Menene Gras Balaguer

  • Berta Cáccamo

    Berta Cáccamo exhibited nine canvases, each entitled SERNAM, after the industrial district outside Paris where they were realized. Designated with the Roman numerals I to IX, these paintings all suggest cold rainy days, morning snows, and the desolation of the outskirts. Their undifferentiated grounds are fixed in a prefigurative intermediary stage. Overcome by indeterminacy, the figures do not achieve a condition of “being”; they remain shadows of things on the verge of becoming, stains of a dream—indecipherable visions that attract with their silence and that one fears destroying with words.

  • José Maria Sicilia

    A glassy magma deposited over imaginary millennia covers the six canvases that comprise José Maria Sicilia’s most recent show. The cracked and rough appearance of these works suggests the prehistoric formation of the world. In these canvases the still amorphous material seems yet to coalesce into distinct forms and colors. For Sicilia the investigation of origins implies the dissociation of the material from its possible attributes, and yet neutrality of color, and the transformation of chalky grounds into earthier and damper tones paradoxically achieves a certain visual plenitude. At times

  • Ricardo Cotanda

    Ricardo Cotanda, one of the young generation of Spanish sculptors, populates his work with parodic images that he has stripped of their customary meanings. Cotanda’s inventions are secreted like invisible possibilities within other, preexisting objects with which we are more familiar. His media are simple, domestic, and typically local: blue canvas, plain unfinished wood, thread, mirrors, and buttons. These fragile and mundane materials are unusual in art, but Cotanda demonstrates that they are perfectly compatible with conceptually rigorous work.

    The new pieces resemble games in one respect,

  • Jan Dibbets

    Jan Dibbets used Barcelona as the background and pretext for the work he exhibited here. The fascination that details of particular Modernist buildings in this city hold for him led him to conceive of a series much like his previous ones, based on architectural sites such as San Cassiano Ceiling, 1979; or Spoleto Duomo, 1980. Dibbets has juxtaposed photography with painting since 1967; he considers painting irreplaceable and he uses it to correct the superficial appearance of things. Here Dibbets subjects photographs he shot on a previous visit to his characteristic method of selective decomposition,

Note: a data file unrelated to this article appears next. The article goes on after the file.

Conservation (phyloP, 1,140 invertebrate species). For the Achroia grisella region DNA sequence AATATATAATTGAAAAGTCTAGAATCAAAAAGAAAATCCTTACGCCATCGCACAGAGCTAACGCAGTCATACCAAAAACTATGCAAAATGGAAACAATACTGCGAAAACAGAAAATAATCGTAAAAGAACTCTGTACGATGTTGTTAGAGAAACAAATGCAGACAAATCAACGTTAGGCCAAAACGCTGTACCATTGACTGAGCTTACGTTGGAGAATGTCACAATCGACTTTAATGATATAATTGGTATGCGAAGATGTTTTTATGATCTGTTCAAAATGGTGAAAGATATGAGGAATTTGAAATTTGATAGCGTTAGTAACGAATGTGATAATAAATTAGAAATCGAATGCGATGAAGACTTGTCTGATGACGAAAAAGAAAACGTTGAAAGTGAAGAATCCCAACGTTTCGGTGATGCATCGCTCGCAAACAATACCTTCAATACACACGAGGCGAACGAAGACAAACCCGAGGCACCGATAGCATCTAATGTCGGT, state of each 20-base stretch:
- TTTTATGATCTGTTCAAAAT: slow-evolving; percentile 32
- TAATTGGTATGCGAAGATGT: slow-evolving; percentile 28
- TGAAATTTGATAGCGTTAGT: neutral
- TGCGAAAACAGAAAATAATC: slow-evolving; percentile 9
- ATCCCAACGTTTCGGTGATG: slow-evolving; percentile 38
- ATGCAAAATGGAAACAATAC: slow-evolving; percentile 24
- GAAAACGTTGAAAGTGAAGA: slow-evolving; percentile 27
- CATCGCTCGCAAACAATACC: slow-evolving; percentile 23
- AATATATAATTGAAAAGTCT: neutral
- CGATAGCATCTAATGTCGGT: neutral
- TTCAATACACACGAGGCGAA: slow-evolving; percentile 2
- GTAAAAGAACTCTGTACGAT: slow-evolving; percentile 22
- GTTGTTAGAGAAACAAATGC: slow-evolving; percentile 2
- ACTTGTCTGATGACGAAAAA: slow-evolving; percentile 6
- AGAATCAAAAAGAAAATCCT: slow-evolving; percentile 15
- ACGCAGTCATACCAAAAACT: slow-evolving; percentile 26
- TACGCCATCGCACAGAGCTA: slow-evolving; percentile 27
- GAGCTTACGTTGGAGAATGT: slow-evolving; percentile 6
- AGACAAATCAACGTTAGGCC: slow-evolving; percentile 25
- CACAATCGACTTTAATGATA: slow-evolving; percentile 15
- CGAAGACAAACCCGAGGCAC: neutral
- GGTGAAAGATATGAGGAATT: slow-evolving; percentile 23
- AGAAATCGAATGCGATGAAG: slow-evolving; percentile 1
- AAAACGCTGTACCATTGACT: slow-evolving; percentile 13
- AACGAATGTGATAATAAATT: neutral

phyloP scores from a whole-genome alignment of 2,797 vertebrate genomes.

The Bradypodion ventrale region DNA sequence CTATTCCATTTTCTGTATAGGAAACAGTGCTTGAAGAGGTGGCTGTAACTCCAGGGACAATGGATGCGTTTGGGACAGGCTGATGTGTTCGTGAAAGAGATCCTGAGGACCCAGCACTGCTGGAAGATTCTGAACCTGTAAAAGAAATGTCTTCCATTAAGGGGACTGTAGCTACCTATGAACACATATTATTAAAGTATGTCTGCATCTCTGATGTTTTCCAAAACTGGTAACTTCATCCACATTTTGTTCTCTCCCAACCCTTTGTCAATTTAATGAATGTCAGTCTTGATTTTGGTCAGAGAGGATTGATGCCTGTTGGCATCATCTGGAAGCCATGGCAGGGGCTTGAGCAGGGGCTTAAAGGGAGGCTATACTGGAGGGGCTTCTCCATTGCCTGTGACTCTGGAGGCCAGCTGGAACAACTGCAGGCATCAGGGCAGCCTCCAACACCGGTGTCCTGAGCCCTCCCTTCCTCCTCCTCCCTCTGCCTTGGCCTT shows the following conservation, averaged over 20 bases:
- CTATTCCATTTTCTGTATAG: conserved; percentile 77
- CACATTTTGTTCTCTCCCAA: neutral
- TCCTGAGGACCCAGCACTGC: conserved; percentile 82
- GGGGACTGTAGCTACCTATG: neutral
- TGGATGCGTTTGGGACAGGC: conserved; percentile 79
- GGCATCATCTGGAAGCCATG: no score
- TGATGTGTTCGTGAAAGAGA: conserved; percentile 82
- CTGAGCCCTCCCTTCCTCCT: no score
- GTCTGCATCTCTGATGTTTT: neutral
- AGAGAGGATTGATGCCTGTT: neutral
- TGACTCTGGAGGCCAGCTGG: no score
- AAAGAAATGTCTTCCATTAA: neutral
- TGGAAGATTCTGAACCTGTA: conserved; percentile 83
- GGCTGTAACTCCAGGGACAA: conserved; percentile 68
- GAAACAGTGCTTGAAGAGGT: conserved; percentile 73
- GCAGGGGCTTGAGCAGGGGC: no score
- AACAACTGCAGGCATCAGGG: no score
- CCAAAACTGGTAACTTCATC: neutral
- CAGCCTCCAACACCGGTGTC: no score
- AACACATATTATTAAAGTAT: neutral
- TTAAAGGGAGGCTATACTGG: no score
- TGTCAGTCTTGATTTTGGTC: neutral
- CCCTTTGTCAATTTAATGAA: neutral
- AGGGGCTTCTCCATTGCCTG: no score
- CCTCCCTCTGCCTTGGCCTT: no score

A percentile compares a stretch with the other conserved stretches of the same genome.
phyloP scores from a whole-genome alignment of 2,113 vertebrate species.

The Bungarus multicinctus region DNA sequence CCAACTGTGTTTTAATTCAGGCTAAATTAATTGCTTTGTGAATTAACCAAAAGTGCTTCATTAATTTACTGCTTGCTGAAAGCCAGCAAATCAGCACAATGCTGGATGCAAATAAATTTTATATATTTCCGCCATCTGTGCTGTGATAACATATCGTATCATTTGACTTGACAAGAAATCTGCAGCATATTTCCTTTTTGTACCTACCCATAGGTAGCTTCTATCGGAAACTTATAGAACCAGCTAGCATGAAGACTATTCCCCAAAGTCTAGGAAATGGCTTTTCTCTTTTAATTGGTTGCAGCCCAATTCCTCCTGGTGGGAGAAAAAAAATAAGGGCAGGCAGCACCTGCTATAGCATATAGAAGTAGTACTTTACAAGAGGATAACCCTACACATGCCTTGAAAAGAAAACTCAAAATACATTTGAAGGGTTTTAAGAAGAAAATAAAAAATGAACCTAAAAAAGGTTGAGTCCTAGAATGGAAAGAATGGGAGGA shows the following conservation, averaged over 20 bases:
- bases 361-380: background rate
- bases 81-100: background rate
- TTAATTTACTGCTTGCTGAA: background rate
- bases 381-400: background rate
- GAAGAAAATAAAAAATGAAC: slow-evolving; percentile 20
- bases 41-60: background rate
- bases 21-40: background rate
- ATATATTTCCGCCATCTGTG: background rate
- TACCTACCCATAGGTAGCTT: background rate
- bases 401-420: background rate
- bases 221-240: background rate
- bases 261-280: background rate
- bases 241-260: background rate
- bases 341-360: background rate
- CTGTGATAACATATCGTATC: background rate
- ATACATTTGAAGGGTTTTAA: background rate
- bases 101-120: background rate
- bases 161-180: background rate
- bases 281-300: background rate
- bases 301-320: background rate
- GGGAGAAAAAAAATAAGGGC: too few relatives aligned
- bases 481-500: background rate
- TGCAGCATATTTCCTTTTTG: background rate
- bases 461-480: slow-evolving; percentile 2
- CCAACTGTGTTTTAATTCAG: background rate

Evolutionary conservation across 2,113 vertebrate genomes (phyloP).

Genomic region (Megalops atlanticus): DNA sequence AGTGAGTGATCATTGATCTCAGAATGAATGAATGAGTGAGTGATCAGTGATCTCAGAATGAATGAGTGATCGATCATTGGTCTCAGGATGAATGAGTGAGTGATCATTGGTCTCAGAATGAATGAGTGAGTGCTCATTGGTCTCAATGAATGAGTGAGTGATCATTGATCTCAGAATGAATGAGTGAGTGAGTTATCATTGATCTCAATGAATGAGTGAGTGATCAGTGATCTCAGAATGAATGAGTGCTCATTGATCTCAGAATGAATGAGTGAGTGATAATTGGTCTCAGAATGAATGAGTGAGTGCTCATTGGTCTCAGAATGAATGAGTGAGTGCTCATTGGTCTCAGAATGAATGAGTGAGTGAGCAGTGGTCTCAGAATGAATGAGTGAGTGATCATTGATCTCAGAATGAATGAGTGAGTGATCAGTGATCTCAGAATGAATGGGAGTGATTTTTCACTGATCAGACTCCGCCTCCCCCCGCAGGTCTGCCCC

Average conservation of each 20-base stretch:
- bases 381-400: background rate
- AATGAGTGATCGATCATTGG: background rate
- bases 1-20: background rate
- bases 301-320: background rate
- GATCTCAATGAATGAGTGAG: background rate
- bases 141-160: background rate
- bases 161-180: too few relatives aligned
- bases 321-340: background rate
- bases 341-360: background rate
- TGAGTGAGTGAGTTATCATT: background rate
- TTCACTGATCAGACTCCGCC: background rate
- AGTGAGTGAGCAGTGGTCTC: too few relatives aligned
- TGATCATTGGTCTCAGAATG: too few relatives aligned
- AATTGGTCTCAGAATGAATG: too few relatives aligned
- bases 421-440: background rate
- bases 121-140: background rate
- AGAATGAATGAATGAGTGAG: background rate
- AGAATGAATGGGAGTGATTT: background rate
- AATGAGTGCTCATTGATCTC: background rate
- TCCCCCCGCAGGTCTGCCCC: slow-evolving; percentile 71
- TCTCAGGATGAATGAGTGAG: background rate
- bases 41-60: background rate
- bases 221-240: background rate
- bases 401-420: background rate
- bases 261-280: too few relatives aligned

• Miquel Navarro

    This comprehensive presentation of Miguel Navarro’s work spans almost twenty years and is entitled “Las Ciudades” (The cities). It begins with Casa con Palmera (House with palm tree, 1972-73), and La Ciutat (The city, 1973-74) and ends with La Minerva paranoica (The paranoid Minerva, 1987). Architecture provides the inspiration for all his work. For Navarro artistic production is synonymous with “construction” and the reproduction in miniature of architectural elements allows him to generate meaning from anonymous surfaces. Architecture is the support as well as an ironic reflection of his

  • Leandre Cristòfol

    The work of Leandre Cristòfol is intentionally poetic. It is the product of the ontological and formal concerns that run through it. Cristòfol’s expression is one of a silence dressed in many guises. The materials he uses are for the most part common: iron, wood, clay, machinery parts, metallic tape, cork, wire, and glass. Cristòfol comes from a rural environment, and his gaze on the world retains the sense of distance particular to one who has lived in voluntary seclusion, as if bent on protecting his singularity at all costs, even to the extent of costing him the recognition he deserves. His

  • Miguel Angel Campano

    In this show, Miguel Angel Campano exhibited 21 thematically related paintings made over the last two years. In each of the paintings, he crowds different structures onto compact surfaces; these structures are fragmented in surprising ways that obviate any harmonious resolution. The painting becomes a depthless window through which objects are seen. Campano reinterprets two distinct genres: landscapes are treated as if they were still lifes and still lifes as if they were landscapes. In several of the paintings, the two genres are seemlessly integrated.

    Disparate elements come into relation with